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Registration of CN12 and CN72 sugarbeet germplasm populations with resistance to cyst nematode.

Sugarbeet (Beta vulgaris L.) germplasm populations CN12 (Reg. no. GP-256, PI 636338) and CN72 (Reg. no. GP-257, PI 636339) were developed by the USDA-ARS in cooperation with the Beet Sugar Development Foundation (BSDF) and the California Beet Growers Association. They were released in 2005.

CN12 and CN72 are multigerm (MM), self-fertile ([S.sup.f]), genetic male-sterile (A_:aa) facilitated, random-mated populations that segregate for resistance to sugarbeet cyst nematode (SBCN) (Heterodera schachtii Schmidt). Based on greenhouse tests of individual plants, both populations have about 40% of their plants that are moderately to highly resistant to SBCN. The resistance factors were derived from different wild beet (Beta vulgaris subsp. maritima L.) accessions but these accessions may have initially come from the same or similar source. Inheritance of resistance has yet to be determined, but empirical results and performance of selections, progeny lines, and hybrids suggest that resistance is highly heritable, dominant, and due to one or a few genetic factors. Resistance may be similar to that reported from B. vulgaris subsp. maritima that conditions partial resistance (Heijbroek, 1977). Resistance is not from the wide crosses involving B. procumbens Chr. Sm. (Savitsky, 1975). Although considered to be partial resistance, this resistance gives a high level of protection against economic losses in field tests (Lewellen and Pakish, 2005).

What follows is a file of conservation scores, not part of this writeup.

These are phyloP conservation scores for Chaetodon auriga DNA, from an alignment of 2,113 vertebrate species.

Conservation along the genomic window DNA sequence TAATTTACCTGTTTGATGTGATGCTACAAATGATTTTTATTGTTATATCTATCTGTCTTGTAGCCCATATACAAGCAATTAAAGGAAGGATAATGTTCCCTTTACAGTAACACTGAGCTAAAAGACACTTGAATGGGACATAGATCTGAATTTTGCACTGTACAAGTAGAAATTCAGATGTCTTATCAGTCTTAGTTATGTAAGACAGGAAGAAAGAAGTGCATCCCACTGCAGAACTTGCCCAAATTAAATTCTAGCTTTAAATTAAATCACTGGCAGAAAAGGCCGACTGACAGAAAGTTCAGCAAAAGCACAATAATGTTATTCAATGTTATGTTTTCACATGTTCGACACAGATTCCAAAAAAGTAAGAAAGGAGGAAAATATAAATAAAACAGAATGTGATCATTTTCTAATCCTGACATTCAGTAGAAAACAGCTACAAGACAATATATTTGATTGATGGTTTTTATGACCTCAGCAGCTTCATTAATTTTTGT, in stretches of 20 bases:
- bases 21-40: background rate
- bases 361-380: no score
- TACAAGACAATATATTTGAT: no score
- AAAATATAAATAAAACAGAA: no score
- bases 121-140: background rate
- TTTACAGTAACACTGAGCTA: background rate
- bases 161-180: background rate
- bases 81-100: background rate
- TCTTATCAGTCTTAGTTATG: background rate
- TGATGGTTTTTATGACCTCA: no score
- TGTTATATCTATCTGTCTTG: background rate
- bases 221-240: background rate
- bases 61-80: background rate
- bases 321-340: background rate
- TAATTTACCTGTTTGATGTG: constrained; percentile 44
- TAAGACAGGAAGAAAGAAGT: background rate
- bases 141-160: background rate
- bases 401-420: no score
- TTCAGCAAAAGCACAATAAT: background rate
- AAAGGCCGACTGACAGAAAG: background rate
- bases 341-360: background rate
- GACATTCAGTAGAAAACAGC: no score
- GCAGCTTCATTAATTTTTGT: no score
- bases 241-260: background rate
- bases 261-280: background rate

CN12 is a multigerm, self-fertile population that segregates for genetic male sterility and hypocotyl color (75% red). CN12 segregates for resistance to SBCN, powdery mildew [caused by Erysiphe polygoni DC. (syn. E. betae Weltzien)] conditioned by Pm (Lewellen and Schrandt, 2001), and rhizomania (Beet necrotic yellow vein virus) conditioned by Rz1. Most, if not all, of the annualism (B) of the wild beet ancestry has been eliminated and CN12 has moderate nonbolting tendency. It has moderate resistance to Curly top virus, virus yellows (Beet chlorosis virus and Beet yellows virus), and sugarbeet Erwinia (caused by Erwinia carotovora subsp. betavasculorum Thomson et al.). Its developmental populations have shown good yield performance particularly under natural infection with SBCN and rhizomania. The precise frequency of resistance to SBCN has not been determined nor has the efficacy of this resistance been fully characterized in field and greenhouse tests.